Beyond new tools and platforms, the energy and ingenuity of faculty and instructors in departments across MIT has been focused on creating new and better learning opportunities for all of you. They’ve read all the surveys students filled out. They’ve compared impressions of what worked and what didn’t, successes and pitfalls. And, they’ve gone back to basics—thinking about how and why you learn and they teach, not just what.

The starting point for creating the magic of MIT is engagement. That could mean the vibrant questioning discussions in a small seminar (or breakout room). It could mean UROPing at the frontier of discovery or invention. MIT, after all, can be thought of as a research university and a liberal arts college rolled up into one uniquely vibrant experience. Engagement also means polling and asking questions in lecture, and answering whatever comes in on the Zoom chat—which serves to remind us that lecturers in the after-Zoom world should also be checking in, asking, answering, and changing course.

Engagement among students is even more central to the MIT experience, whether p-setting together, working on projects or in labs, or rehearsing a performance. At MIT, what we do comes with a degree of difficulty and an intensity that means we have to collaborate. Learning how to collaborate with peers who bring diverse skills and experience to bear helps MIT students go out into the world and make it better. So this fall all of us, students and teachers, will get back to creating engagement.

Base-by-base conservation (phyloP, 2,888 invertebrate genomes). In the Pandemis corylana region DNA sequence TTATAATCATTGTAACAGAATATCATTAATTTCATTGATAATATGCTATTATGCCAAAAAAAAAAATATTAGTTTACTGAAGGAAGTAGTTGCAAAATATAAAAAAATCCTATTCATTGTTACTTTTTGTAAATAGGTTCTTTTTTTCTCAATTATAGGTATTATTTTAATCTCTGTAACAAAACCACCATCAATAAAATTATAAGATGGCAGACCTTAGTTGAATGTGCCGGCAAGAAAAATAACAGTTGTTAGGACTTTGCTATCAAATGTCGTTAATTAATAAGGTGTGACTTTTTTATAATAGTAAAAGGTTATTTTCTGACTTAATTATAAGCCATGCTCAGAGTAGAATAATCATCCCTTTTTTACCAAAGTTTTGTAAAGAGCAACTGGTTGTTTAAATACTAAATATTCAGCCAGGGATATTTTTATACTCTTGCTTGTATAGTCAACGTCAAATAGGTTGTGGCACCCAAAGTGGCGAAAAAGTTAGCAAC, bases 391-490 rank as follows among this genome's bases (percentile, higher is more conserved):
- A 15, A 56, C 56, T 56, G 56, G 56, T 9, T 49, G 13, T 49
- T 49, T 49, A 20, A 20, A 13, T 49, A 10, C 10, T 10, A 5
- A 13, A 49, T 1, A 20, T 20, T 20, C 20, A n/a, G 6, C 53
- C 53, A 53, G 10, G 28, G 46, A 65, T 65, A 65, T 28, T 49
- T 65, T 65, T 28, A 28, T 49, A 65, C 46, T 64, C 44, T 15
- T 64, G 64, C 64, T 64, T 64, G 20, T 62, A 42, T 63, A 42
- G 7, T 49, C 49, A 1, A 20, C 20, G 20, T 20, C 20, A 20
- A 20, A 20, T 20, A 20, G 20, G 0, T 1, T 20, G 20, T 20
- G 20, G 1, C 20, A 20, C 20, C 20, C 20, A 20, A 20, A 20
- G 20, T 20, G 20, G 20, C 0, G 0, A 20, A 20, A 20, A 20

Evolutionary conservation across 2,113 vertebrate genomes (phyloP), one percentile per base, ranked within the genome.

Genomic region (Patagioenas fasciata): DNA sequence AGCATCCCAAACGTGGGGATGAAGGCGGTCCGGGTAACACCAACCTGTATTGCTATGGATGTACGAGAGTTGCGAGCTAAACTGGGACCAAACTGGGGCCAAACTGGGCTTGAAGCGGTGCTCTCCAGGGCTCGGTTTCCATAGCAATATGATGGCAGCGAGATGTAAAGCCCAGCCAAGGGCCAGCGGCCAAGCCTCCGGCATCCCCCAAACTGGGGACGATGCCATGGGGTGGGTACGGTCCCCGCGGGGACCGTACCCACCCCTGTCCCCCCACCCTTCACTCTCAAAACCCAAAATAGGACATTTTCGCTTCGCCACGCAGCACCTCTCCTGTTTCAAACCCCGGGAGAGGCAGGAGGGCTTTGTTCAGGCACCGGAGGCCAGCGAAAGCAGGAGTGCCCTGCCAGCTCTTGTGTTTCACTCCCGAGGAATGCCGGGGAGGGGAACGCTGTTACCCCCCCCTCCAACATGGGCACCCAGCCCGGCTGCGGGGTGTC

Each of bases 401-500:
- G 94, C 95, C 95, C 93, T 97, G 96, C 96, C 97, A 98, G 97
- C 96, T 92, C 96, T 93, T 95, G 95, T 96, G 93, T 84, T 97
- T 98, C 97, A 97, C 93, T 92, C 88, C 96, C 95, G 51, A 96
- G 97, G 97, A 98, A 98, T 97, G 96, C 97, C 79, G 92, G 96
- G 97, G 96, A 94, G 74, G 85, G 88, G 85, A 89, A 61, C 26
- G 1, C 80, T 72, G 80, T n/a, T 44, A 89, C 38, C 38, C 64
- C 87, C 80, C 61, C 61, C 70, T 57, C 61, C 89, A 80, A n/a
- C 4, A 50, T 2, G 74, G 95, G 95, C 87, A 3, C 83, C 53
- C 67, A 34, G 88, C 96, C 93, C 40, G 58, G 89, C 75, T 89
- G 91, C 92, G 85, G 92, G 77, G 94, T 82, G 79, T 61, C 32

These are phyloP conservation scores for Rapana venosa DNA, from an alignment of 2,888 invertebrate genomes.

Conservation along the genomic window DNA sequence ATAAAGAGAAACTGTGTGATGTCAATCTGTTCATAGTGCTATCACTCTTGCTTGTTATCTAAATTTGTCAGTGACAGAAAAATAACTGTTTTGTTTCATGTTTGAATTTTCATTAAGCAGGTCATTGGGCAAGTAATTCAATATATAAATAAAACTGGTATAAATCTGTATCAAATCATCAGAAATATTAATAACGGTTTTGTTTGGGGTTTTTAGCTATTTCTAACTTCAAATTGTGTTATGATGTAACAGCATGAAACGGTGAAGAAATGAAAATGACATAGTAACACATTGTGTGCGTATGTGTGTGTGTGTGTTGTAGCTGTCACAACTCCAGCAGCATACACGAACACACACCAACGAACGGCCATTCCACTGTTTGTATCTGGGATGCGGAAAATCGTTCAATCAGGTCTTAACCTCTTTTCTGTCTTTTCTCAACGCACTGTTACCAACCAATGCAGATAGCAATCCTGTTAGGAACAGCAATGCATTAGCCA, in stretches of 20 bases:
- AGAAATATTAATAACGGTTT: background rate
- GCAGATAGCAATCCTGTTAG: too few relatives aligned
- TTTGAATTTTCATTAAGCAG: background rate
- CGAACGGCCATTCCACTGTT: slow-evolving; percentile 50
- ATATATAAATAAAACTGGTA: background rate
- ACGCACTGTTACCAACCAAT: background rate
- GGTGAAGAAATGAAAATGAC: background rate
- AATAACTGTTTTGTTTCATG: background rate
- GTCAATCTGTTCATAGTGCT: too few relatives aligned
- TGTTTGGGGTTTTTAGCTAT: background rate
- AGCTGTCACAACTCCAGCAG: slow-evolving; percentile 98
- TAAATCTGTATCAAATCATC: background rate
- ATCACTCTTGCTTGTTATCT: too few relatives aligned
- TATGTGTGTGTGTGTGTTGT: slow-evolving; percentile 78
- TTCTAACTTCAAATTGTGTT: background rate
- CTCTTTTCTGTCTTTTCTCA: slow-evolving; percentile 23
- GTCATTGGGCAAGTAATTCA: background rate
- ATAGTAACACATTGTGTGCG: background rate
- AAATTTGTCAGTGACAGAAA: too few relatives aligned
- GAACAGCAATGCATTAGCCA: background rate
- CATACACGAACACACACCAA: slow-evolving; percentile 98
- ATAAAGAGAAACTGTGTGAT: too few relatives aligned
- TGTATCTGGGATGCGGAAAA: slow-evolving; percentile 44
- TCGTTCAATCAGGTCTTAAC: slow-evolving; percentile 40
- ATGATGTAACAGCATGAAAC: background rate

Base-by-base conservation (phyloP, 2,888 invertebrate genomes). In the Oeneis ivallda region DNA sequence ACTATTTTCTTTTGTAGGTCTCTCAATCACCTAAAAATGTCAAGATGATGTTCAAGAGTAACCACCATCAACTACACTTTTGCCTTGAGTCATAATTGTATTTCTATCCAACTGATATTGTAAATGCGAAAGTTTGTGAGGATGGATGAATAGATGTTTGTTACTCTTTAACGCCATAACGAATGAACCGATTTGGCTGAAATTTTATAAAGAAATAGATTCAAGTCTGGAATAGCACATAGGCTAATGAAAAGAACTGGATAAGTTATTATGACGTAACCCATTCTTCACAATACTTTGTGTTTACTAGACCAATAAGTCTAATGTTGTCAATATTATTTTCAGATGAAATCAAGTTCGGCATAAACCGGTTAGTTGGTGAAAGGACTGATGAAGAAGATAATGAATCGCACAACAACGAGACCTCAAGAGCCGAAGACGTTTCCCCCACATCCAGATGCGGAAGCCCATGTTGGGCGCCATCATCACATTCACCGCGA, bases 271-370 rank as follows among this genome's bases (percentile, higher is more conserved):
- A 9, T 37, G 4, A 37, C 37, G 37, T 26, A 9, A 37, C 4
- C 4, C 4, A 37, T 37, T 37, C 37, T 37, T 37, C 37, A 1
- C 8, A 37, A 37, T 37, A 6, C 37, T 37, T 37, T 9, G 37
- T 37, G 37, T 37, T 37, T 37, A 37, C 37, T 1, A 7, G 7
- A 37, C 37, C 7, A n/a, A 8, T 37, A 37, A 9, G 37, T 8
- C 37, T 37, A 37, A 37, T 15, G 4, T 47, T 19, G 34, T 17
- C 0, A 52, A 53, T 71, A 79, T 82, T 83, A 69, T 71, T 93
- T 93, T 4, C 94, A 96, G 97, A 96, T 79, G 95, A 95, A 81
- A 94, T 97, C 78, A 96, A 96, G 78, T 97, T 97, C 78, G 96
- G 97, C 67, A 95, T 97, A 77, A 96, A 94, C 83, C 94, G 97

Many lessons from the spring are just as important today. We’ll need to be resilient in responding to the changing pandemic; and above all listen to each other generously and attentively, appreciating that any individual at any time may be facing unique challenges and circumstances. Caring about student success includes “Do you understand?” but must begin with “How are you feeling?” and “What might help?” We knew this before, but the crisis has brought it to the fore. This fall is going to be challenging, everywhere. I hope that at MIT it will be defined by our kindness; our flexibility, patience, and good humor; and our empathy.

As always, teaching and learning is what we do, together. Now, though, we know that we can do it no matter where we each are. Our challenge this fall is to engage, to create new magic in new ways, together.

Krishna Rajagopal
Dean for Digital Learning
William A. M. Burden Professor of Physics

This letter was originally published on MIT Now.